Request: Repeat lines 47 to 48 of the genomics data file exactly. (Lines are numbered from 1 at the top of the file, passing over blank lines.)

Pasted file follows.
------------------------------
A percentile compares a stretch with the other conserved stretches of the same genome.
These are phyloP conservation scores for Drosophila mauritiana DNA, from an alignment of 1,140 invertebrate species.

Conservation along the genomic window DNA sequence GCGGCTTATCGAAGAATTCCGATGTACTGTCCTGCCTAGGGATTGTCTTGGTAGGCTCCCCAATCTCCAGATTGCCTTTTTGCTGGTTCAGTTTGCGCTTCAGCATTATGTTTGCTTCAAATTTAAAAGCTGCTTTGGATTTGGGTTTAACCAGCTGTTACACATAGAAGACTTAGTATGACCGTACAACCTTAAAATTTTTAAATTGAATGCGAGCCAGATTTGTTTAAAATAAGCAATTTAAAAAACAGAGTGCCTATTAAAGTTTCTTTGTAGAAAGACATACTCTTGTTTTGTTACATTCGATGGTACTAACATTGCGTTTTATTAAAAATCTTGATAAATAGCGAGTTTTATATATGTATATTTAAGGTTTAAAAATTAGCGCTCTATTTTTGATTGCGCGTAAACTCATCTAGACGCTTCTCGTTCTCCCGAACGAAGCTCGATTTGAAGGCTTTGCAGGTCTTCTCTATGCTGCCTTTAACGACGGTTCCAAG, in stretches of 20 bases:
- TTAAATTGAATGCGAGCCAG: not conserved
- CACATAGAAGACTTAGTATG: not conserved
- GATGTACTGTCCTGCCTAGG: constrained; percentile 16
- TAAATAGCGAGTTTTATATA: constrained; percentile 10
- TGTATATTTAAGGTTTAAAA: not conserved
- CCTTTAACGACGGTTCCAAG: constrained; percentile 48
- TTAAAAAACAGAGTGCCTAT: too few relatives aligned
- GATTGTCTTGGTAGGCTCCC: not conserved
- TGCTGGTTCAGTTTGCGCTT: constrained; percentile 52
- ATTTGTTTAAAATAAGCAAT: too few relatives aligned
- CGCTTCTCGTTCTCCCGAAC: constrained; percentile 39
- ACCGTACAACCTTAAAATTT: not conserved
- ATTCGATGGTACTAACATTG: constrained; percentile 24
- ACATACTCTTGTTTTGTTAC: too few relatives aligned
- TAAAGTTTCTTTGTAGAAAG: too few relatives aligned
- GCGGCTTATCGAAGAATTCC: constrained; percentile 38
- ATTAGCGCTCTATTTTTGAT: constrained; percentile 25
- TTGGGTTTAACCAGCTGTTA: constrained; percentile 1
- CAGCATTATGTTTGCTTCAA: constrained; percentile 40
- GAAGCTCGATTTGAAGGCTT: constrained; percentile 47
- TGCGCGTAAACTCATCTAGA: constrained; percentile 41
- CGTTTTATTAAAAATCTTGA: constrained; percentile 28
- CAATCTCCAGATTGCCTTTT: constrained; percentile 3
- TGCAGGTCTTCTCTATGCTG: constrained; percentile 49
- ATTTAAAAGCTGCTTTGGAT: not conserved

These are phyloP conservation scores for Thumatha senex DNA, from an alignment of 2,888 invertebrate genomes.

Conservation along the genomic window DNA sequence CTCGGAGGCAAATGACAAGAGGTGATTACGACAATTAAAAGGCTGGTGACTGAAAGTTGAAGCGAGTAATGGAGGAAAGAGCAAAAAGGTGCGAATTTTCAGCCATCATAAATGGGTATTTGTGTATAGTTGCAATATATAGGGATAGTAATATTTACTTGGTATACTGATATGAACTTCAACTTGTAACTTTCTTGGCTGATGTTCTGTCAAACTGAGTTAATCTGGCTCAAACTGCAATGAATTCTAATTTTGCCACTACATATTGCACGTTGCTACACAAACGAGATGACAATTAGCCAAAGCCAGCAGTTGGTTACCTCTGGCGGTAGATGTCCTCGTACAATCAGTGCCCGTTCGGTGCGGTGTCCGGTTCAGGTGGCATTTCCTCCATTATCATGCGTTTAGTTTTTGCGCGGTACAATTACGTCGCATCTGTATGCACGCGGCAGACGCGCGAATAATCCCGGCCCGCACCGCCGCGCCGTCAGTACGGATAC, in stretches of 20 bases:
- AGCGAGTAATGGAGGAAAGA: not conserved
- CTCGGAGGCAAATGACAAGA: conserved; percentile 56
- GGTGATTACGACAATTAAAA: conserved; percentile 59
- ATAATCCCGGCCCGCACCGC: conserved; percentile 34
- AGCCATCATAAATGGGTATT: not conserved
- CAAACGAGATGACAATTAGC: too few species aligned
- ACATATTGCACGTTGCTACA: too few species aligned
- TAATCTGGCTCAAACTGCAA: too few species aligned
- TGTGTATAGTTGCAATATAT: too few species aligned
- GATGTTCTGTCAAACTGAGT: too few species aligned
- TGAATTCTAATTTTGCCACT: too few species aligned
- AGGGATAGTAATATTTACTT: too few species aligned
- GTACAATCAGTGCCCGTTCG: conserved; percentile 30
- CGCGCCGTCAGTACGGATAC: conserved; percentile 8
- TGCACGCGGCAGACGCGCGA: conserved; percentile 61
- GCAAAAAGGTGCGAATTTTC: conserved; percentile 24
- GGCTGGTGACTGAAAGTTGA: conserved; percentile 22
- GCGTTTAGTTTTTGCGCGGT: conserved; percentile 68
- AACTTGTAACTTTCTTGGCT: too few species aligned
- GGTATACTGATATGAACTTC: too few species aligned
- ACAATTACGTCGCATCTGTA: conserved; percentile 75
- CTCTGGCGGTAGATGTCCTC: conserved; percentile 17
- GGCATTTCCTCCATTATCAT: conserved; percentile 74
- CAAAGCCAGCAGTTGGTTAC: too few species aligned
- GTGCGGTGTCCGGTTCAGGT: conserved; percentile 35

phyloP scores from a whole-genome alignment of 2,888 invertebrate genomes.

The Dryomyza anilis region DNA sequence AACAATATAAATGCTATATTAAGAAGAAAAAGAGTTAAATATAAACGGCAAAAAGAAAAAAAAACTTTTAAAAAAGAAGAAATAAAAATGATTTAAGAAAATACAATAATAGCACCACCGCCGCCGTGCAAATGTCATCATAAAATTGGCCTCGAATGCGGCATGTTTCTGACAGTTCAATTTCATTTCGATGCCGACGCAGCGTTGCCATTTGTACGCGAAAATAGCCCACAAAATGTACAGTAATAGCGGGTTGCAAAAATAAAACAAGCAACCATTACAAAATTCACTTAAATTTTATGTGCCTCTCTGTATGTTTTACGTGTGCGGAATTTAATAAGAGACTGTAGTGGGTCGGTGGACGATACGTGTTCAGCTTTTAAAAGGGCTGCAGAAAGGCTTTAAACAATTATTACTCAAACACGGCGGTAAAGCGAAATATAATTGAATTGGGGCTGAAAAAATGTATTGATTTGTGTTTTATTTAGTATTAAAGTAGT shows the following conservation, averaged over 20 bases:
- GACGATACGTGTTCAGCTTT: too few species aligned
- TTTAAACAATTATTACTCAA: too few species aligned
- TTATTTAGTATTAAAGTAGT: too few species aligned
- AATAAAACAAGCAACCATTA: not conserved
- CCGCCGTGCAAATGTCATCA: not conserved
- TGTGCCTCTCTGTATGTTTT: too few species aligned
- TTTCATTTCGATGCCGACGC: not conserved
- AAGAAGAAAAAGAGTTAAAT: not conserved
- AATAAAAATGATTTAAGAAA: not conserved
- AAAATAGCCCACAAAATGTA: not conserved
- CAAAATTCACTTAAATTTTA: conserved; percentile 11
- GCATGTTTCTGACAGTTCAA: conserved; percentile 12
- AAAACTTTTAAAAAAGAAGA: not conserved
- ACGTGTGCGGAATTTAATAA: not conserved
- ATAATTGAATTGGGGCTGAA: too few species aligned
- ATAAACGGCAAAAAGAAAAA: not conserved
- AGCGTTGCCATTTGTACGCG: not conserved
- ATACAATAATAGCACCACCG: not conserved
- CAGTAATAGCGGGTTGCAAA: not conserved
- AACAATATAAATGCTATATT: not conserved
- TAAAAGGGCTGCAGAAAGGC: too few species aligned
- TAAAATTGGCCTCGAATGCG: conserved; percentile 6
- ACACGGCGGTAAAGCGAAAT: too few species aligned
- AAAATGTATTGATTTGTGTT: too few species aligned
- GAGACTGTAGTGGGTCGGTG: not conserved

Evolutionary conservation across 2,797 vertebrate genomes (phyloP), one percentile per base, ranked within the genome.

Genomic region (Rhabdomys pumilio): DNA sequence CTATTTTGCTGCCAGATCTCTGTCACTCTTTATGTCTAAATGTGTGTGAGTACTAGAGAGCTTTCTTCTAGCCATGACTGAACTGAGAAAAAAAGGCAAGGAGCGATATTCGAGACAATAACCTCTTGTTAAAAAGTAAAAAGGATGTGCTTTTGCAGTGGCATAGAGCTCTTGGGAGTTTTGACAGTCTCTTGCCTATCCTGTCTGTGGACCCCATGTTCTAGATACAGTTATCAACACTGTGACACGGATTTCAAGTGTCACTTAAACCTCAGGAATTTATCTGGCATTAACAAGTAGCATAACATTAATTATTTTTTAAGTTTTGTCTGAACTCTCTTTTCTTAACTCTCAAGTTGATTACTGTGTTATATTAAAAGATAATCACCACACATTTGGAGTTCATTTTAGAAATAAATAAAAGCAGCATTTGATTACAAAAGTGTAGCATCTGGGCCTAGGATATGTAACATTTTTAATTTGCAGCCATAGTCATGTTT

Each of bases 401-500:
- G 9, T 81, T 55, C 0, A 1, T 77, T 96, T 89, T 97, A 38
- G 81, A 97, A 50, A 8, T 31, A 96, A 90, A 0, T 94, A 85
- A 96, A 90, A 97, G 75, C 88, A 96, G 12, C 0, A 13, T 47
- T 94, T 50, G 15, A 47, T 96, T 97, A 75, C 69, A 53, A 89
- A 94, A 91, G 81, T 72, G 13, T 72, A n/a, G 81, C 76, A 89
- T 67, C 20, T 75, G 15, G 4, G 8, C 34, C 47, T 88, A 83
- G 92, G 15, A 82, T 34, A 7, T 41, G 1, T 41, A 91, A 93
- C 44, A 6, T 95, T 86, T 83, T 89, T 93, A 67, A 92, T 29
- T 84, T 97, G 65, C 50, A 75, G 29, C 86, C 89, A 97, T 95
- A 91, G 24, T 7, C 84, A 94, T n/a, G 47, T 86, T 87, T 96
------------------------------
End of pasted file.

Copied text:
- GGCTGGTGACTGAAAGTTGA: conserved; percentile 22
- GCGTTTAGTTTTTGCGCGGT: conserved; percentile 68